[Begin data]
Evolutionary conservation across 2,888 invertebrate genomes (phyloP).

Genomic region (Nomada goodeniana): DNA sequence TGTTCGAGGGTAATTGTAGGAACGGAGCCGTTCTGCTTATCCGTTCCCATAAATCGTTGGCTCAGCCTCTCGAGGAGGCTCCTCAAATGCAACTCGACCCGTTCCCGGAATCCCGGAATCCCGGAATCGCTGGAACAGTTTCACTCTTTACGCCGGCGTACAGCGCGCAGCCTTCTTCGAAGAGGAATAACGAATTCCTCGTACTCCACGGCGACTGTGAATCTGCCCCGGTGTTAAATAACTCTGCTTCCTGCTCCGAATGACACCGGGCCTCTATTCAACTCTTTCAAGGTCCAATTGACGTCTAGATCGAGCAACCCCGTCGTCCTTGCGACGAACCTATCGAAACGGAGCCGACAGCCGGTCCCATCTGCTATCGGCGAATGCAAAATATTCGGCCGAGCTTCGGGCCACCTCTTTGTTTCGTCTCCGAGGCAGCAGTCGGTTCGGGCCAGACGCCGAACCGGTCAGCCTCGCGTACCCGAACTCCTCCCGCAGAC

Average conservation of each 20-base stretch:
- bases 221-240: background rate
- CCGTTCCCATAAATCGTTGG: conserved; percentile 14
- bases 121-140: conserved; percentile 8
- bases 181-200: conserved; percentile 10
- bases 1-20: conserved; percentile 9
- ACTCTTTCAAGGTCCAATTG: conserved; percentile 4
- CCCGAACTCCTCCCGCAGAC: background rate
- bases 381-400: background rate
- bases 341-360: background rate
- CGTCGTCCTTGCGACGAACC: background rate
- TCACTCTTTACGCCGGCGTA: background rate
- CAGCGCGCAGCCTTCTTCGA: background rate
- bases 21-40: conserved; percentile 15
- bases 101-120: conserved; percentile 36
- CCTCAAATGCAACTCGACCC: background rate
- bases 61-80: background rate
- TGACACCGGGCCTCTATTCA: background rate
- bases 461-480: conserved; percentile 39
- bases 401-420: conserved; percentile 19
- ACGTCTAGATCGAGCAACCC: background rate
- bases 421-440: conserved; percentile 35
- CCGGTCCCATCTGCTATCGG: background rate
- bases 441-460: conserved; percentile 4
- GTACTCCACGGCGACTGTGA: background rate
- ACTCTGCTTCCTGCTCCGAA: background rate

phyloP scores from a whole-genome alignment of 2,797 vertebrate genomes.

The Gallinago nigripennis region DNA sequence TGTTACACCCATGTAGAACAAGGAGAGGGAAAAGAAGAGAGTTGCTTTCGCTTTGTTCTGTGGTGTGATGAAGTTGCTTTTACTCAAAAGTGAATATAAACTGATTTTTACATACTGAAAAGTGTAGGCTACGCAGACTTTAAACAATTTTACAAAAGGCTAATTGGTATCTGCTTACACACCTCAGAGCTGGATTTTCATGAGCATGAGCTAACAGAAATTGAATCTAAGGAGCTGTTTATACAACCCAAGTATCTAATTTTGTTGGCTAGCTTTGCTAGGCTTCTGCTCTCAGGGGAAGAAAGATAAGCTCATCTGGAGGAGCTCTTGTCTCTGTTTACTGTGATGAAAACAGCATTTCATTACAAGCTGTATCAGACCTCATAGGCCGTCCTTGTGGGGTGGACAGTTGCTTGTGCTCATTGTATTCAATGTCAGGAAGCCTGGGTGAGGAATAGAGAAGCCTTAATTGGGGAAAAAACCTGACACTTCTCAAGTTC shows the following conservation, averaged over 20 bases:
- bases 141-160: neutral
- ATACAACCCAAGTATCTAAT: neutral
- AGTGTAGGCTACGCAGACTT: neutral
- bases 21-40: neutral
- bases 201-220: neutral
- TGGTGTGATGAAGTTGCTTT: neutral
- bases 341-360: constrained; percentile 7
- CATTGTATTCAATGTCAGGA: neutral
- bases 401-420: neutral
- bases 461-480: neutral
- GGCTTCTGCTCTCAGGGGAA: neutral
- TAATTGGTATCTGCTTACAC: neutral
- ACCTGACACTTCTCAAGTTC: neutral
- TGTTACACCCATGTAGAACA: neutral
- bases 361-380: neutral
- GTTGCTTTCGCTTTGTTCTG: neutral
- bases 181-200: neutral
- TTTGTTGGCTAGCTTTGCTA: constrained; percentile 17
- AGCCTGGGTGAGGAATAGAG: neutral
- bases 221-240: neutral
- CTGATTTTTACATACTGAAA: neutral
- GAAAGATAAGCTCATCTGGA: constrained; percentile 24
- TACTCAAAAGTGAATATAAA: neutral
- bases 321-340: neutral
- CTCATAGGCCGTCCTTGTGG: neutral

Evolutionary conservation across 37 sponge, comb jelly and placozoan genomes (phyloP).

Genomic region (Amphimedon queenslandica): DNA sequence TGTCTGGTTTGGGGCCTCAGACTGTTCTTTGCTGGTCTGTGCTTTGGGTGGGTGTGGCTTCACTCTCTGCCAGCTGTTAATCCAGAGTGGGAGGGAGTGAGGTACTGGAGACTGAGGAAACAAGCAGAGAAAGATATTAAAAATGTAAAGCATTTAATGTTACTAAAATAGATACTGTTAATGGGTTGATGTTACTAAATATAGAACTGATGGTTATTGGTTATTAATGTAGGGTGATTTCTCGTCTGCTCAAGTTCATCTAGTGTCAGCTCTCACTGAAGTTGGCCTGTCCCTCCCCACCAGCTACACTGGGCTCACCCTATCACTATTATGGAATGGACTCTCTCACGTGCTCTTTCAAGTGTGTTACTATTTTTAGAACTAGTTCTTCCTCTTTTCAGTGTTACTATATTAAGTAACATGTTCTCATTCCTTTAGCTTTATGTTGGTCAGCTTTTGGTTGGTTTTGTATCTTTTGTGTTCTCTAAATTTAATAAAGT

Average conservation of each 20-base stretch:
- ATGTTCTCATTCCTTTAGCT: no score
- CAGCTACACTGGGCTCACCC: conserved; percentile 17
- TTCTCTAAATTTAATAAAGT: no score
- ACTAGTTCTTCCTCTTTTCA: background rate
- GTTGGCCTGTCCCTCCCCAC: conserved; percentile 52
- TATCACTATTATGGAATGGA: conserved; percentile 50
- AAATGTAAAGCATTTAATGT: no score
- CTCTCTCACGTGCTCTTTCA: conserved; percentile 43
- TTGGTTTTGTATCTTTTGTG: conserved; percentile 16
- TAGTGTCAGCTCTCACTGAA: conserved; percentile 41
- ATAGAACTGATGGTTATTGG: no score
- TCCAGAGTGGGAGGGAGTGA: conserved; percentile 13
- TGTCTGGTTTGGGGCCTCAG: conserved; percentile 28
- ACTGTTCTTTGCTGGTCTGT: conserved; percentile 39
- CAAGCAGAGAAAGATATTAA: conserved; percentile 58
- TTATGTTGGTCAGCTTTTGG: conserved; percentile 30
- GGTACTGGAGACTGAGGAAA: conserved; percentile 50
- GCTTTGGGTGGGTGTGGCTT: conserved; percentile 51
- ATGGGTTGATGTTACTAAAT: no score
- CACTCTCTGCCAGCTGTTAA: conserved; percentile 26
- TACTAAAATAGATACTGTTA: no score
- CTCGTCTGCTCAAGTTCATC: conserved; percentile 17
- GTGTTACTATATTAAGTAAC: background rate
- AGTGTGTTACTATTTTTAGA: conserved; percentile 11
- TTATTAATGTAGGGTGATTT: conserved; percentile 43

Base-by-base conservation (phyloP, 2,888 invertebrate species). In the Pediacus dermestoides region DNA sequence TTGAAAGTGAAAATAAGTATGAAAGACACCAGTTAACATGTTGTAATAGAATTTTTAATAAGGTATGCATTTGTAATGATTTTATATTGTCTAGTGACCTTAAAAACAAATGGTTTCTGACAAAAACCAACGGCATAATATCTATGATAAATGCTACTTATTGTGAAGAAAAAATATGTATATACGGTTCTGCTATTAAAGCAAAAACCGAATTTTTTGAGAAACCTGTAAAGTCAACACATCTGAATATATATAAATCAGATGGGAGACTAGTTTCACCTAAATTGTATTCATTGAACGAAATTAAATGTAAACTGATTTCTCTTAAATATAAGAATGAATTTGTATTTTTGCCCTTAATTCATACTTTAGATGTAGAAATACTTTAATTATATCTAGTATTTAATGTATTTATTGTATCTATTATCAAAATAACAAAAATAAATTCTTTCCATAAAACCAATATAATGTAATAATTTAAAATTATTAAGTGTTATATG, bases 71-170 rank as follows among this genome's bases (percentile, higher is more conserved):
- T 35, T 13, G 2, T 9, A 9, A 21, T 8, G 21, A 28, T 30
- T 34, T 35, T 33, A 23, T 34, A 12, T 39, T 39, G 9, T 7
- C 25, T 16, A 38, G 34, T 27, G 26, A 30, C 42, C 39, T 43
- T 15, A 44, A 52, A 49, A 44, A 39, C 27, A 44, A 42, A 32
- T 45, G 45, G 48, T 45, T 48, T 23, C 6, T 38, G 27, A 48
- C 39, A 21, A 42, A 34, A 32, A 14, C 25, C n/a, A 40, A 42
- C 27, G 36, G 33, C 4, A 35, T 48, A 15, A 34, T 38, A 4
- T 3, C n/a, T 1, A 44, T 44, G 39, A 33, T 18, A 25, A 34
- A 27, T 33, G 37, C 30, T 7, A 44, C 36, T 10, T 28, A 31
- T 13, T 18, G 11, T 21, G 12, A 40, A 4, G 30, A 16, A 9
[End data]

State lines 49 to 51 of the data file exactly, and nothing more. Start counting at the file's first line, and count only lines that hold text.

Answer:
- AGCCTGGGTGAGGAATAGAG: neutral
- bases 221-240: neutral
- CTGATTTTTACATACTGAAA: neutral